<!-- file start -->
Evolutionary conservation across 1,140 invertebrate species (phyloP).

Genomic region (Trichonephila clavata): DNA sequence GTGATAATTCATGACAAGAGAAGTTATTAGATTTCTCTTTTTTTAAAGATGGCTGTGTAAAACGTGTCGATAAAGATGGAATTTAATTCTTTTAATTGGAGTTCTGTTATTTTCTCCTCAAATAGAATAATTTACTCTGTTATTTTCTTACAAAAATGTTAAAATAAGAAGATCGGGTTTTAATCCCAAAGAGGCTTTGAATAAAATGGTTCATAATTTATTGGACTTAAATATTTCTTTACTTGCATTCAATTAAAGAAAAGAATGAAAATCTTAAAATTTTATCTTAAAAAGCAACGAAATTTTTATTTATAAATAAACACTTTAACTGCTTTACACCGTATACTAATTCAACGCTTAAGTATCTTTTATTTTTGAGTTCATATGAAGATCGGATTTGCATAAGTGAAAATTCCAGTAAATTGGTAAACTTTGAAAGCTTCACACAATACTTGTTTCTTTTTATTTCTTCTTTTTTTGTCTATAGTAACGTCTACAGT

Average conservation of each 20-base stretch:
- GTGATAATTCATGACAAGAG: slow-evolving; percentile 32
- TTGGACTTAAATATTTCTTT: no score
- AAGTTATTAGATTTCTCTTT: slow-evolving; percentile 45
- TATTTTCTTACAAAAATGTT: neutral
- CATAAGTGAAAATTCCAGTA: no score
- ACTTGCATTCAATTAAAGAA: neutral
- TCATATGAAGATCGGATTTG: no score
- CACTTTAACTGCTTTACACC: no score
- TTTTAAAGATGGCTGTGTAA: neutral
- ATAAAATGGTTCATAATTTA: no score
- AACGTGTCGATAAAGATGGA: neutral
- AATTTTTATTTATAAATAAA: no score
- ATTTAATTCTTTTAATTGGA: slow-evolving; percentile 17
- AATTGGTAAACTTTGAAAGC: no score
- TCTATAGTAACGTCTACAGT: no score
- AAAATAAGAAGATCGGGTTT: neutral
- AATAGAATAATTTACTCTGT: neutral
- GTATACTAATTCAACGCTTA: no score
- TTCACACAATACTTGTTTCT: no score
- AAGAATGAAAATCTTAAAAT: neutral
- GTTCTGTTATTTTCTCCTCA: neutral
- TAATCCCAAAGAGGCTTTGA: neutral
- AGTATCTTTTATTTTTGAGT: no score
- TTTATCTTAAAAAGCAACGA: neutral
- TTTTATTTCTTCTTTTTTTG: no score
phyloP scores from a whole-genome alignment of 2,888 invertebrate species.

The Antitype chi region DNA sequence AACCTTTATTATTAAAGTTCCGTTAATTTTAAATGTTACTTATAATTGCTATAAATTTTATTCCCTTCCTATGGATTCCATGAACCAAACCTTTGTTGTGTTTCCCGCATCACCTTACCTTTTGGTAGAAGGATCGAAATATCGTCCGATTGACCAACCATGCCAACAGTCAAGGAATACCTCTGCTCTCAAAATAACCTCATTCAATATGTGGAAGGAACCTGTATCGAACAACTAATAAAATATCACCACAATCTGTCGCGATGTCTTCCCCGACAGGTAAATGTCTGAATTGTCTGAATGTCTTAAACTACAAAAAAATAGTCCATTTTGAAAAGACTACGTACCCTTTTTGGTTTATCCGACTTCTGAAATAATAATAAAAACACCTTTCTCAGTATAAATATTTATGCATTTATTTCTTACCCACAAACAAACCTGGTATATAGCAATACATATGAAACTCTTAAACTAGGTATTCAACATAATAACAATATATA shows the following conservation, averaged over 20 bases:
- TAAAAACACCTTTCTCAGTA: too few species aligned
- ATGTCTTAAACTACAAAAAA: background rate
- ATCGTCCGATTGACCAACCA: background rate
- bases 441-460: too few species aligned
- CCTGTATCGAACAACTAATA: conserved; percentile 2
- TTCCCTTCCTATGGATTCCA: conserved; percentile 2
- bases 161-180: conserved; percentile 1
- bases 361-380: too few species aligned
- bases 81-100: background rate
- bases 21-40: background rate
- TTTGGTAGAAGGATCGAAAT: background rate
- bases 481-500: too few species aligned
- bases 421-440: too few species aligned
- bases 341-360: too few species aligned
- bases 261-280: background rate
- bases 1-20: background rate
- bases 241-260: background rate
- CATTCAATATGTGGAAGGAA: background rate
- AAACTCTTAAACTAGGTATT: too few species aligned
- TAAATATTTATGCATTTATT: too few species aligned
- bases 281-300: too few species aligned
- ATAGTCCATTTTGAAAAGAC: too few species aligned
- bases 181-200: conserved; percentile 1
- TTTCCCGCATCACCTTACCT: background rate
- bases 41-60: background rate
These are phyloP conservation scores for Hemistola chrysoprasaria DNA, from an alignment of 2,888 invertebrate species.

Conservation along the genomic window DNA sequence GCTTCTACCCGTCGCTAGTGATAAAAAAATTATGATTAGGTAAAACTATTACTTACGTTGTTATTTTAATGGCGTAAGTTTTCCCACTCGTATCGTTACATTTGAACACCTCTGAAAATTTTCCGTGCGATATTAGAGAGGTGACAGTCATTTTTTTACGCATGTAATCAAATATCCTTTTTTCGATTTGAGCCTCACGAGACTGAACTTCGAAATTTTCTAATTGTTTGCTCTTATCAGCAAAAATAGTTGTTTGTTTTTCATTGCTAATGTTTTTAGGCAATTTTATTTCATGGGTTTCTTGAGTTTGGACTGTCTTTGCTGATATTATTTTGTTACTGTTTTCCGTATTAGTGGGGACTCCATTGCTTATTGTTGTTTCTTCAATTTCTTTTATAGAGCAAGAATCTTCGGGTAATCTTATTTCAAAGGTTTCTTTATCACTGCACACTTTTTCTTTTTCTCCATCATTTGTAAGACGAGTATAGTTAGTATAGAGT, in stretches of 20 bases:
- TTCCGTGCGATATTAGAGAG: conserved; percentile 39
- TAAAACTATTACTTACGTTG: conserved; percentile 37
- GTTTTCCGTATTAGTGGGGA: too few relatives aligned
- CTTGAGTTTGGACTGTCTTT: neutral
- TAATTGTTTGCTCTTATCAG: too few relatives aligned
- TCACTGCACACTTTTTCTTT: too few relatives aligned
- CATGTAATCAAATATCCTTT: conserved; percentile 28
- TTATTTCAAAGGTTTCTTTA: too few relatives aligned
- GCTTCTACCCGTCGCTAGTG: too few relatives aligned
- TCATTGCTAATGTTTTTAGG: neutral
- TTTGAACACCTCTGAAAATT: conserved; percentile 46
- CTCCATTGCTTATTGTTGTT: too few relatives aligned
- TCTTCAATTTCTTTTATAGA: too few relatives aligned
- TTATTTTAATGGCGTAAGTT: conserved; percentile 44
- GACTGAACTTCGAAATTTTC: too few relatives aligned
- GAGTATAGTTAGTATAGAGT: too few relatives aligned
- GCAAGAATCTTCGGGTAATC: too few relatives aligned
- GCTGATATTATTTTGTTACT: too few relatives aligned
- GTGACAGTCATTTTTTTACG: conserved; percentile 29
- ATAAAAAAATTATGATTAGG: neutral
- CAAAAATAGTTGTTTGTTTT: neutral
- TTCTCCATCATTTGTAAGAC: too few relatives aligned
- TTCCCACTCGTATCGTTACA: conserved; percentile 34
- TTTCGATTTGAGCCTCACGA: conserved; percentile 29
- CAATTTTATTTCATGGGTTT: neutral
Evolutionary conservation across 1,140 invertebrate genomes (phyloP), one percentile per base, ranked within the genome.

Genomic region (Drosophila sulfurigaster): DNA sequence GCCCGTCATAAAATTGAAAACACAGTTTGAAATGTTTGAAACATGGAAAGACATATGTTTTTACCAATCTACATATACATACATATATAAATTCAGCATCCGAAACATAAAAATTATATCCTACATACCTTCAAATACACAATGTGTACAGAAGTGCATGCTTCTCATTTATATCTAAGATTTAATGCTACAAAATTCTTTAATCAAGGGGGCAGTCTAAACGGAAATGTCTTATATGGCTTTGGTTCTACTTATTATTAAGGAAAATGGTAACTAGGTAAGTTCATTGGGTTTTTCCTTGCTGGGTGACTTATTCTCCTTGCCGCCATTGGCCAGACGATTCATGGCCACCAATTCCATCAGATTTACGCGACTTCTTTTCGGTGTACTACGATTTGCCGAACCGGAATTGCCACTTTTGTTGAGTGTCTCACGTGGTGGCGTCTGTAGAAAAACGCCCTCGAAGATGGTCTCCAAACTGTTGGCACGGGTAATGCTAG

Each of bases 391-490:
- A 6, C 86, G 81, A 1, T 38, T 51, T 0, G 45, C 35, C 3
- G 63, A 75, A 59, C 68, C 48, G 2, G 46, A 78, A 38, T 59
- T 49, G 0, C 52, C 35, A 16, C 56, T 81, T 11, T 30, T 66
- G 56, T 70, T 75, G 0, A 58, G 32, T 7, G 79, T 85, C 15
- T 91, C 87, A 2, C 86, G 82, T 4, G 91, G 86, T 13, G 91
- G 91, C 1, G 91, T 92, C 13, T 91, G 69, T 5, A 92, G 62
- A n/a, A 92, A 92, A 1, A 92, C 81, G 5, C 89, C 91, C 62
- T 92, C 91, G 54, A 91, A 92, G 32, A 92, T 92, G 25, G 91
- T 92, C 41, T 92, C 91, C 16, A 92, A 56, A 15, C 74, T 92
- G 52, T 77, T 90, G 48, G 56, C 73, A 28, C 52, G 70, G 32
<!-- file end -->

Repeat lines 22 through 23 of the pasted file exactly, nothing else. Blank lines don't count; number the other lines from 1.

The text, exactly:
- TTCACACAATACTTGTTTCT: no score
- AAGAATGAAAATCTTAAAAT: neutral